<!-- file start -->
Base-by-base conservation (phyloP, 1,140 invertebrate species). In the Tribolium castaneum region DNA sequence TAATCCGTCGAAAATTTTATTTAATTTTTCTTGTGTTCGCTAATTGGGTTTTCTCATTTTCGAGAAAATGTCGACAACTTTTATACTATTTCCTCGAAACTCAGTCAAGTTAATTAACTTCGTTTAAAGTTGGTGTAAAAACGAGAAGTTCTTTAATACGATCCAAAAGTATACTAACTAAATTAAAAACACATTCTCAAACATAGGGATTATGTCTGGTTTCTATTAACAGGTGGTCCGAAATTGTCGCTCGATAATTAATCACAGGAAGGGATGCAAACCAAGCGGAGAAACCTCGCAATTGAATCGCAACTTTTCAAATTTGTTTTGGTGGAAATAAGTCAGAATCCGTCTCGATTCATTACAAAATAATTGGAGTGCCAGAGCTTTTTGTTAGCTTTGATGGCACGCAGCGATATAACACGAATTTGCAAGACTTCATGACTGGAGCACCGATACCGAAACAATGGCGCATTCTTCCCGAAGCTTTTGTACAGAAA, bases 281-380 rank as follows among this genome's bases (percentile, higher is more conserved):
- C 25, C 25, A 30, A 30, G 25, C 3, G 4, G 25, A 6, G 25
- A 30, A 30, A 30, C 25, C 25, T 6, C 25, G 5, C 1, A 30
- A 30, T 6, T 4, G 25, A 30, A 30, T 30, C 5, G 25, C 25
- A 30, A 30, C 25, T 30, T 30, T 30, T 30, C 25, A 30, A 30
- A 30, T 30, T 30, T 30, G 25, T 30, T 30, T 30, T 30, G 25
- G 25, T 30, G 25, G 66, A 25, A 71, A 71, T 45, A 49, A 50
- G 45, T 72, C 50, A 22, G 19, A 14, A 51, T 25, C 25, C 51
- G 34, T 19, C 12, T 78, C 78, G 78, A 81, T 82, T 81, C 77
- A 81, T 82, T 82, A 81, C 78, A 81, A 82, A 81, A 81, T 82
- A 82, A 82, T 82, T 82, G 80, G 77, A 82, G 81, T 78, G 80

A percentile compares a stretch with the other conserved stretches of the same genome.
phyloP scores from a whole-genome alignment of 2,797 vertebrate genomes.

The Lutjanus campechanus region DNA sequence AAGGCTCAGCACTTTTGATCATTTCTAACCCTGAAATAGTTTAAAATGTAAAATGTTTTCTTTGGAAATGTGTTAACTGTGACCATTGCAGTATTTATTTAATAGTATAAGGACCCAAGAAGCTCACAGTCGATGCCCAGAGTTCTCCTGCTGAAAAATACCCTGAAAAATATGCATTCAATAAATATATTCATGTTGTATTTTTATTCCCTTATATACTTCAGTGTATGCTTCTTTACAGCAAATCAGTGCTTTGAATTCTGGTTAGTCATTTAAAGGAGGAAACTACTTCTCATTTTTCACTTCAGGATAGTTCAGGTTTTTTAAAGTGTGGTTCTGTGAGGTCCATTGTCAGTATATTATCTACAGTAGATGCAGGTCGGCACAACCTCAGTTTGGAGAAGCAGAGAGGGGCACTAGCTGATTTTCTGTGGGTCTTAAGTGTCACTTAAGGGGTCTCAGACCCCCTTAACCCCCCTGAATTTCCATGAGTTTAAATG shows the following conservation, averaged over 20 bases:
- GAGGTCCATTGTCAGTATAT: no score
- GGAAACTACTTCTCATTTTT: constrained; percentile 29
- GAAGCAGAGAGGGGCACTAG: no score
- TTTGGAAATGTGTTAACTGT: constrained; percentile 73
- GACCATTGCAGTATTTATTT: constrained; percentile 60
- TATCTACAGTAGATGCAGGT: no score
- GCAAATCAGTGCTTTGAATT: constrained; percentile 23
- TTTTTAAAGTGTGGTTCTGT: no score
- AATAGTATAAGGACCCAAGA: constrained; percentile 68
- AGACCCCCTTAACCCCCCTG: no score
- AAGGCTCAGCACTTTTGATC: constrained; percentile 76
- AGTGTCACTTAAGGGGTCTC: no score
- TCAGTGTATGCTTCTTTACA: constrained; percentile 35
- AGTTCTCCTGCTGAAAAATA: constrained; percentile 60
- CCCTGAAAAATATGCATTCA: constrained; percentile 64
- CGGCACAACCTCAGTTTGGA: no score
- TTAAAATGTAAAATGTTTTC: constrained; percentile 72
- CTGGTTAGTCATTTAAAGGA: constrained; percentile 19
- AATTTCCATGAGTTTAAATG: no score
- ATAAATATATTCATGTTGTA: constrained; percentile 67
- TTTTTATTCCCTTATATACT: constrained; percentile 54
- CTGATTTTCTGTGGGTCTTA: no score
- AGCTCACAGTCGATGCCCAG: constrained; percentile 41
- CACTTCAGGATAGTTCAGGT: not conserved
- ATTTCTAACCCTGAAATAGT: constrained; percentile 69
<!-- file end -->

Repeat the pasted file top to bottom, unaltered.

Base-by-base conservation (phyloP, 1,140 invertebrate species). In the Tribolium castaneum region DNA sequence TAATCCGTCGAAAATTTTATTTAATTTTTCTTGTGTTCGCTAATTGGGTTTTCTCATTTTCGAGAAAATGTCGACAACTTTTATACTATTTCCTCGAAACTCAGTCAAGTTAATTAACTTCGTTTAAAGTTGGTGTAAAAACGAGAAGTTCTTTAATACGATCCAAAAGTATACTAACTAAATTAAAAACACATTCTCAAACATAGGGATTATGTCTGGTTTCTATTAACAGGTGGTCCGAAATTGTCGCTCGATAATTAATCACAGGAAGGGATGCAAACCAAGCGGAGAAACCTCGCAATTGAATCGCAACTTTTCAAATTTGTTTTGGTGGAAATAAGTCAGAATCCGTCTCGATTCATTACAAAATAATTGGAGTGCCAGAGCTTTTTGTTAGCTTTGATGGCACGCAGCGATATAACACGAATTTGCAAGACTTCATGACTGGAGCACCGATACCGAAACAATGGCGCATTCTTCCCGAAGCTTTTGTACAGAAA, bases 281-380 rank as follows among this genome's bases (percentile, higher is more conserved):
- C 25, C 25, A 30, A 30, G 25, C 3, G 4, G 25, A 6, G 25
- A 30, A 30, A 30, C 25, C 25, T 6, C 25, G 5, C 1, A 30
- A 30, T 6, T 4, G 25, A 30, A 30, T 30, C 5, G 25, C 25
- A 30, A 30, C 25, T 30, T 30, T 30, T 30, C 25, A 30, A 30
- A 30, T 30, T 30, T 30, G 25, T 30, T 30, T 30, T 30, G 25
- G 25, T 30, G 25, G 66, A 25, A 71, A 71, T 45, A 49, A 50
- G 45, T 72, C 50, A 22, G 19, A 14, A 51, T 25, C 25, C 51
- G 34, T 19, C 12, T 78, C 78, G 78, A 81, T 82, T 81, C 77
- A 81, T 82, T 82, A 81, C 78, A 81, A 82, A 81, A 81, T 82
- A 82, A 82, T 82, T 82, G 80, G 77, A 82, G 81, T 78, G 80

A percentile compares a stretch with the other conserved stretches of the same genome.
phyloP scores from a whole-genome alignment of 2,797 vertebrate genomes.

The Lutjanus campechanus region DNA sequence AAGGCTCAGCACTTTTGATCATTTCTAACCCTGAAATAGTTTAAAATGTAAAATGTTTTCTTTGGAAATGTGTTAACTGTGACCATTGCAGTATTTATTTAATAGTATAAGGACCCAAGAAGCTCACAGTCGATGCCCAGAGTTCTCCTGCTGAAAAATACCCTGAAAAATATGCATTCAATAAATATATTCATGTTGTATTTTTATTCCCTTATATACTTCAGTGTATGCTTCTTTACAGCAAATCAGTGCTTTGAATTCTGGTTAGTCATTTAAAGGAGGAAACTACTTCTCATTTTTCACTTCAGGATAGTTCAGGTTTTTTAAAGTGTGGTTCTGTGAGGTCCATTGTCAGTATATTATCTACAGTAGATGCAGGTCGGCACAACCTCAGTTTGGAGAAGCAGAGAGGGGCACTAGCTGATTTTCTGTGGGTCTTAAGTGTCACTTAAGGGGTCTCAGACCCCCTTAACCCCCCTGAATTTCCATGAGTTTAAATG shows the following conservation, averaged over 20 bases:
- GAGGTCCATTGTCAGTATAT: no score
- GGAAACTACTTCTCATTTTT: constrained; percentile 29
- GAAGCAGAGAGGGGCACTAG: no score
- TTTGGAAATGTGTTAACTGT: constrained; percentile 73
- GACCATTGCAGTATTTATTT: constrained; percentile 60
- TATCTACAGTAGATGCAGGT: no score
- GCAAATCAGTGCTTTGAATT: constrained; percentile 23
- TTTTTAAAGTGTGGTTCTGT: no score
- AATAGTATAAGGACCCAAGA: constrained; percentile 68
- AGACCCCCTTAACCCCCCTG: no score
- AAGGCTCAGCACTTTTGATC: constrained; percentile 76
- AGTGTCACTTAAGGGGTCTC: no score
- TCAGTGTATGCTTCTTTACA: constrained; percentile 35
- AGTTCTCCTGCTGAAAAATA: constrained; percentile 60
- CCCTGAAAAATATGCATTCA: constrained; percentile 64
- CGGCACAACCTCAGTTTGGA: no score
- TTAAAATGTAAAATGTTTTC: constrained; percentile 72
- CTGGTTAGTCATTTAAAGGA: constrained; percentile 19
- AATTTCCATGAGTTTAAATG: no score
- ATAAATATATTCATGTTGTA: constrained; percentile 67
- TTTTTATTCCCTTATATACT: constrained; percentile 54
- CTGATTTTCTGTGGGTCTTA: no score
- AGCTCACAGTCGATGCCCAG: constrained; percentile 41
- CACTTCAGGATAGTTCAGGT: not conserved
- ATTTCTAACCCTGAAATAGT: constrained; percentile 69